ratio

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The time-series analyses included numerous covariates (39 additional model parameters) to control for potential temporal confounders; consequently, the risk ratio estimates had relatively large confidence intervals.
01) and positively correlated with the child poverty risk ratio for Hispanic children ([rho] = .
Table 2 shows these results, as well as information on district-level patterns of underrepresentation and overrepresentation, as indicated by the relative risk ratio criteria described previously.
The concepts of relative risk and attributable risk ratio are indispensable for an attorney who accepts a client's risk factors as a beneficial aspect of a pharmaceutical case and actively pursues the issue at trial.
9% Big50 Risk Ratio Recalculation TOTAL OWNER COMPENSATION RISK RATIO SALES AVERAGE MEDIAN AVERAGE MEDIAN Under $1 million $ 95,575 $ 98,000 8.
A risk ratio varies between zero and infinity, higher ratios reflecting increased probability of a risk materializing as a result of exposure to acts like the defendant's.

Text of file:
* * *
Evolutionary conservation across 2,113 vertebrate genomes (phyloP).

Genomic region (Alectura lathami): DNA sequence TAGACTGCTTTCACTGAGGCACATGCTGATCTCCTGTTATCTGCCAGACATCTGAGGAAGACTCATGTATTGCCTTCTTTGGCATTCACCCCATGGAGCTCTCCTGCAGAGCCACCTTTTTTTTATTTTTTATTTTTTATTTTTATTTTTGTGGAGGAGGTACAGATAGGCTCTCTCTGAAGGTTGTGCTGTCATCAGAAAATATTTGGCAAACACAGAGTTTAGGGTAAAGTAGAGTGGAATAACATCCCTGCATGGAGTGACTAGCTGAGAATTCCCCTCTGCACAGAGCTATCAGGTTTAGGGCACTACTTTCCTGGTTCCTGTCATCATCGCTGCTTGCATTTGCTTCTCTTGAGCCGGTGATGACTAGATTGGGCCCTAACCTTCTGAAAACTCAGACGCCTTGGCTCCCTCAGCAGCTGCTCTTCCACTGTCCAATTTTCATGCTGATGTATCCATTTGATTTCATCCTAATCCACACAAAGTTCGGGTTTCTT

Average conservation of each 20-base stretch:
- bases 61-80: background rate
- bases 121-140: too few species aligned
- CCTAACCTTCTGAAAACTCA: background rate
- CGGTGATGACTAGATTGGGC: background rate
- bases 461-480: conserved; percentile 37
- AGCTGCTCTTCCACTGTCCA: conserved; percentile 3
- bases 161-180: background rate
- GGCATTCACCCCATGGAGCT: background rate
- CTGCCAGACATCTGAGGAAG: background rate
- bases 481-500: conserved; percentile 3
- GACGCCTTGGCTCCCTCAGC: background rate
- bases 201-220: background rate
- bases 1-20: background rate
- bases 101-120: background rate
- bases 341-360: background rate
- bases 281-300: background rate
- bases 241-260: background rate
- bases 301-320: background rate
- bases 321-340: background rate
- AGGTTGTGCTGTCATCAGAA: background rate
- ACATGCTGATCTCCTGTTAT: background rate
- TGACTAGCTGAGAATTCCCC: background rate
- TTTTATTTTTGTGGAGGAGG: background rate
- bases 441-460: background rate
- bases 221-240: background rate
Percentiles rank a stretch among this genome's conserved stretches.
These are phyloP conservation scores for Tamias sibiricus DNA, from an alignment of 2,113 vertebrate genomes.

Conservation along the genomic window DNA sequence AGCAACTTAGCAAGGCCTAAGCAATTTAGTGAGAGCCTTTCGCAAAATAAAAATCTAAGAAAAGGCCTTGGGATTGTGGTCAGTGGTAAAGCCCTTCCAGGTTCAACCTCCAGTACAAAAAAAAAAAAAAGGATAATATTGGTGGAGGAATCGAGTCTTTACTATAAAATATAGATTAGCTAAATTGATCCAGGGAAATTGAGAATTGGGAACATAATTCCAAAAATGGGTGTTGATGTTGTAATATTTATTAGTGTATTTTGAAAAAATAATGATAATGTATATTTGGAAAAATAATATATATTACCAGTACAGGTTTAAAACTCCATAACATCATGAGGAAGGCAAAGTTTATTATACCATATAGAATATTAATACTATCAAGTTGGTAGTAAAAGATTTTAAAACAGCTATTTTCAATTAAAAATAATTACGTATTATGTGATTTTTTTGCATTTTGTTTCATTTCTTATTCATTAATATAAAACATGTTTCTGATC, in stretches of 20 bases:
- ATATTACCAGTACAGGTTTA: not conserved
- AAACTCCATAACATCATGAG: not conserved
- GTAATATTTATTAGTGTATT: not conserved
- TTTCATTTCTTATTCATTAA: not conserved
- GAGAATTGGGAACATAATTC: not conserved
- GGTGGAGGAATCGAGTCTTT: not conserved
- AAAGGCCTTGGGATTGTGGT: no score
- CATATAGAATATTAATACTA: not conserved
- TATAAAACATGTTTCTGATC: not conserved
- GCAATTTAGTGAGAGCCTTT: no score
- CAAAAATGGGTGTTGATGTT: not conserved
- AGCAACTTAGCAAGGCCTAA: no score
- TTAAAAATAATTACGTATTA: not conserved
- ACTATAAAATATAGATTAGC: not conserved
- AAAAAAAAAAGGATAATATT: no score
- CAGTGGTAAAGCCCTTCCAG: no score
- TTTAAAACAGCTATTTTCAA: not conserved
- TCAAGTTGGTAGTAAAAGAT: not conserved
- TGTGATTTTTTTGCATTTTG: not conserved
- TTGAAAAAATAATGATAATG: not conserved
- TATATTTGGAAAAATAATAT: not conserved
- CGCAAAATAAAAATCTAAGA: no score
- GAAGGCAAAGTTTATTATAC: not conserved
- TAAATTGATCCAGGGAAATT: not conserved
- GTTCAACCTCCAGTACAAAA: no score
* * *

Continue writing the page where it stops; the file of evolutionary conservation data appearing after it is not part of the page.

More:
Ideally, the statistical power should be at least 90% for identifying a clinically relevant difference, such as a risk ratio of 2.
If we extend the consideration to higher age groups, we find that the Relative Risk Ratio of Arab to Jewish mortality is even greater for the 1-4 year age group, 2.
They calculated risk ratios for HIV infection both for all disabled individuals and for those with specific categories of disabilities.
After adjustment for potential confounders--including sociodemographics, body mass index, and high blood pressure--a higher score on the short-form specific for pregnancy questionnaire (SFSPQ) was significantly associated with an increase in the risk of preeclampsia (adjusted risk ratio, 1.
But when the analysis was confined to studies with at least 10 years of follow-up, the metabolically healthy obese group had increased mortality and CV risk, with a risk ratio of 1.